If one changes the breeding of these specialists from behavior to the pure external appearance according to the FCI beauty standard, then the breed must inevitably change.

It is obvious to everyone that the external characteristics of a race change when one no longer selects for them. A standing-eared breed only remains standing-eared if the floppy-eared representatives are excluded from breeding.

In the case of the Border Collie, which is bred purely for behavior, it goes without saying that the herding behavior and the friendly, willing character remains the same, even if you only breed for conformation. This is a blatant fallacy, which among other things has led to the fact that there are so many Border Collies with excessive misconduct. As explained above, the herding behavior of the Border Collie consists of many building blocks. If you no longer pay attention to the right mix, some behaviors are lost, while others are exaggerated. This can inevitably lead to inappropriate behavioral reactions in everyday life.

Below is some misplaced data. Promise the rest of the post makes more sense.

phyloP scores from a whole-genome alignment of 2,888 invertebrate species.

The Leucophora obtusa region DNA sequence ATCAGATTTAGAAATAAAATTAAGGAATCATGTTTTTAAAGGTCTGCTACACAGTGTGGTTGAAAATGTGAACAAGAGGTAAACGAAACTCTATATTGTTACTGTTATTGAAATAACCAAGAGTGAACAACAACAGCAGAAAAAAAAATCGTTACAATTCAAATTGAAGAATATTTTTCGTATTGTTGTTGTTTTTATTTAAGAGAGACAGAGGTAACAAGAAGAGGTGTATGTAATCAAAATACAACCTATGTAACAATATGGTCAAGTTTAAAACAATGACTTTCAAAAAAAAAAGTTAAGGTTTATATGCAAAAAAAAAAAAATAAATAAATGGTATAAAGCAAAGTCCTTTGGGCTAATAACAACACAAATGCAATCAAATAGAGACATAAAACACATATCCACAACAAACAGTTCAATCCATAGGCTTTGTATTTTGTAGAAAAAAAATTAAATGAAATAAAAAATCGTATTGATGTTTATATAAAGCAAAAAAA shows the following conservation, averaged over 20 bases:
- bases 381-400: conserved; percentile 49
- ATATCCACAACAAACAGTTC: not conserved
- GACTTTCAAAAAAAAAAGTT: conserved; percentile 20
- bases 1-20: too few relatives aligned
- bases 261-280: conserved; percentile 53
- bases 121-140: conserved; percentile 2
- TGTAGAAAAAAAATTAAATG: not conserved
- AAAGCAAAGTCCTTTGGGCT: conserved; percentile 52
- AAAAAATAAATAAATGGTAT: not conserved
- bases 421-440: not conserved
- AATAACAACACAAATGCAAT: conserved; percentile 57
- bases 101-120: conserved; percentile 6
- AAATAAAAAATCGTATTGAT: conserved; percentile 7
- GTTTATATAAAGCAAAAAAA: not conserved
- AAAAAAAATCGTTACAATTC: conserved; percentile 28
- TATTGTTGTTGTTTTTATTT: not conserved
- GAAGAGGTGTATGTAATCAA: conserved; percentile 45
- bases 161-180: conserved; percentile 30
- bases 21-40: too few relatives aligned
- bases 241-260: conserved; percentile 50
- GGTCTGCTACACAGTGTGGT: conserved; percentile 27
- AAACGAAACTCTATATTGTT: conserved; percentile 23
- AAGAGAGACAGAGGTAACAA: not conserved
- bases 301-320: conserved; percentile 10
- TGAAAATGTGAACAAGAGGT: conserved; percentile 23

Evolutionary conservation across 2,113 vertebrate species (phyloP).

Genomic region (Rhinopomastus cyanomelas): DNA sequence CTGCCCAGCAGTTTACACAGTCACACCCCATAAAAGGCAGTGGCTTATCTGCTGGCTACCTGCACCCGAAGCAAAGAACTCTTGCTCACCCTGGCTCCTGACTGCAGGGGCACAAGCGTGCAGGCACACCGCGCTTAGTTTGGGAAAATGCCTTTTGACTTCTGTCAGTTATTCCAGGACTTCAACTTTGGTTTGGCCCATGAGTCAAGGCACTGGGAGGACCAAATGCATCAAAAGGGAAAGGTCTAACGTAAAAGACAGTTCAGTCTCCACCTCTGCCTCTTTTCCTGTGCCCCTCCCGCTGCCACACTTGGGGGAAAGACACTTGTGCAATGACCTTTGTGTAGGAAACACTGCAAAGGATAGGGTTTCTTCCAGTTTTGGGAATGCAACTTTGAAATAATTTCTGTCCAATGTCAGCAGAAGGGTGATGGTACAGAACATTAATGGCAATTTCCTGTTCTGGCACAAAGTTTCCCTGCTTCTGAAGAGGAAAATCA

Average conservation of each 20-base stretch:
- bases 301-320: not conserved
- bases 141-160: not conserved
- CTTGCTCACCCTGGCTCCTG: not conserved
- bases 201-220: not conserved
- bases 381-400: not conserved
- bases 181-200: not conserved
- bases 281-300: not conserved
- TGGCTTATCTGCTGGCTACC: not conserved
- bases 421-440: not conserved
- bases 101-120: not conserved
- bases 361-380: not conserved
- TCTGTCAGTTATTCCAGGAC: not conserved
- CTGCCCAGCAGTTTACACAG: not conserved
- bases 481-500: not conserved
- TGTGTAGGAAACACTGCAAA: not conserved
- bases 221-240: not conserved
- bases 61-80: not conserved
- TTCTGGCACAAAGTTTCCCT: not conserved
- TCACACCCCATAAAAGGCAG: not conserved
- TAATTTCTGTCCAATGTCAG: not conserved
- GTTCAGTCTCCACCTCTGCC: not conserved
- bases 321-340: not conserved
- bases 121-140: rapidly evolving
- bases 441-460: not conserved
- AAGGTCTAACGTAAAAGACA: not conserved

A good working dog must have a good temper. The hyperactive Border Collie, which is regarded as typical nowadays, is not necessarily typical of the classic working Border Collie! The ideal working dog combines physical endurance and lightning-fast reactions with mental strength. He must be able to exude calm and authority on the sheep. Nervous, hippy dogs are too nervous and difficult to train.
 


An experienced, old bitch: in addition to the brown color, the calm, confident charisma is particularly noticeable.

A behavioral trait that is still strongly inherited in the Border Collie breed on Standard is pointing the eyes, the breed-typical creeping up and protruding. This restraint is also often shown to other dogs. This is not to be considered normal as dogs are social partners and not potential prey. This inevitably leads to resistance from the stared at, who rightly feel challenged. The guarding of children, strollers or joggers is also usually misinterpreted. The Border Collie does not want to "protect" these people, but rather hunts them! This behavior is not "typical for a herding dog" and must be prevented. It is a highly self-rewarding behavior in which happiness hormones are released. This causes the Border Collie to stereotype the staring and rushing over and over again.